Ping i25 driver
Michael Chini

Ping i25
Price: $399

A replacement for the i20 driver, the 460 cc i25 is aimed at players who require a slightly lower trajectory and less backspin than the G25 (about 250 rpm lower spin). Though the i25 isn't quite as forgiving as the G25, it is designed to provide a solid balance of high MOI and distance (8 percent greater inertia from crown to sole than the i20). Other features include a more aerodynamic shape than past Ping drivers as well as LeMans-inspired racing stripes on the crown to aid alignment at address. The i25 is built with an adjustable hosel (not available in the i20) that allows for 0.5° loft to be added or subtracted.

TaylorMade JetSpeed
Michael Chini

TaylorMade JetSpeed
Price: $299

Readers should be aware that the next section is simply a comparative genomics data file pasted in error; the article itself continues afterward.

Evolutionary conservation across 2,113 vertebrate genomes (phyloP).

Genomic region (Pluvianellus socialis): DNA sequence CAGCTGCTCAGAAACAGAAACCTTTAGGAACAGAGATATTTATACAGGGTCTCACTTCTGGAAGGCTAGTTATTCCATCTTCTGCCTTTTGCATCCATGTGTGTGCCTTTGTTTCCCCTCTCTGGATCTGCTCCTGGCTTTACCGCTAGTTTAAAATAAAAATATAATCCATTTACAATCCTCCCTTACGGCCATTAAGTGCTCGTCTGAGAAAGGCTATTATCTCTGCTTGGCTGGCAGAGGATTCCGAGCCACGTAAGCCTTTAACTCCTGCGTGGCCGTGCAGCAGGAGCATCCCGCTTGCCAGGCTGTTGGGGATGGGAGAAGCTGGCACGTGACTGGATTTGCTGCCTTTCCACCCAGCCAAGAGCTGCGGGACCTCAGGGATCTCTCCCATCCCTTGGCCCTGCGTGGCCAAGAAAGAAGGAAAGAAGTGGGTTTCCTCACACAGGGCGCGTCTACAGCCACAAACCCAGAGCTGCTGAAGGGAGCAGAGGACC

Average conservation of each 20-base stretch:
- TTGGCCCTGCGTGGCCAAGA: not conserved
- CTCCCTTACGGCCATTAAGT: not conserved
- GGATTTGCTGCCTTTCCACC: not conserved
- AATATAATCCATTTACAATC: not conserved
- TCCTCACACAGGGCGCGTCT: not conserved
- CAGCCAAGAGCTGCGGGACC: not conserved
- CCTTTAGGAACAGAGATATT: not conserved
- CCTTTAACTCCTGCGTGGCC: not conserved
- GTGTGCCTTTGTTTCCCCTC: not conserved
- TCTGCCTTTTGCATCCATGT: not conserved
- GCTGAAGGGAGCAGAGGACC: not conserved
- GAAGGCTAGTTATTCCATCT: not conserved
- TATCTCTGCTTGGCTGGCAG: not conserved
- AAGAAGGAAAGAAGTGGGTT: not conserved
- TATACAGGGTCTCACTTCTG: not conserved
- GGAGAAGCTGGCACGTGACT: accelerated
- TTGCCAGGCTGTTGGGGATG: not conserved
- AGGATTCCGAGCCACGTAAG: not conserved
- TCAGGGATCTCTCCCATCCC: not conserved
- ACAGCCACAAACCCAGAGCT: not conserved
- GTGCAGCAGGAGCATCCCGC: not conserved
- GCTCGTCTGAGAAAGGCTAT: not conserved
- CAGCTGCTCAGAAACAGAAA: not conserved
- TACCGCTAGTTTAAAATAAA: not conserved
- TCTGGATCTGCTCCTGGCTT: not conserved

The new JetSpeed replaces the RBZ Stage 2 in a big way. JetSpeed is the first big stick to feature TaylorMade's "Speed Pocket," designed to increase ball speeds and reduce spin on shots struck low on the clubface. The "pocket" in the sole combines with a low, forward center of gravity location to produce faster ball speeds than the RBZ driver (2 mph more) and RBZ Stage 2 driver (+1 mph) on shots hit ½" below the center of the face. (There's no advantage over RBZ or RBZ Stage 2 on shots struck ½" above the center face.) A 12-position "Loft-Sleeve" allows for full adjustability (+/-1.5° from the stated loft) while a 46-inch Matrix Velox T shaft (49 grams) also factors in to greater head speeds and overall distance. The 300-gram JetSpeed comes in 9.5°, 10.5° or 13° (HL) lofts.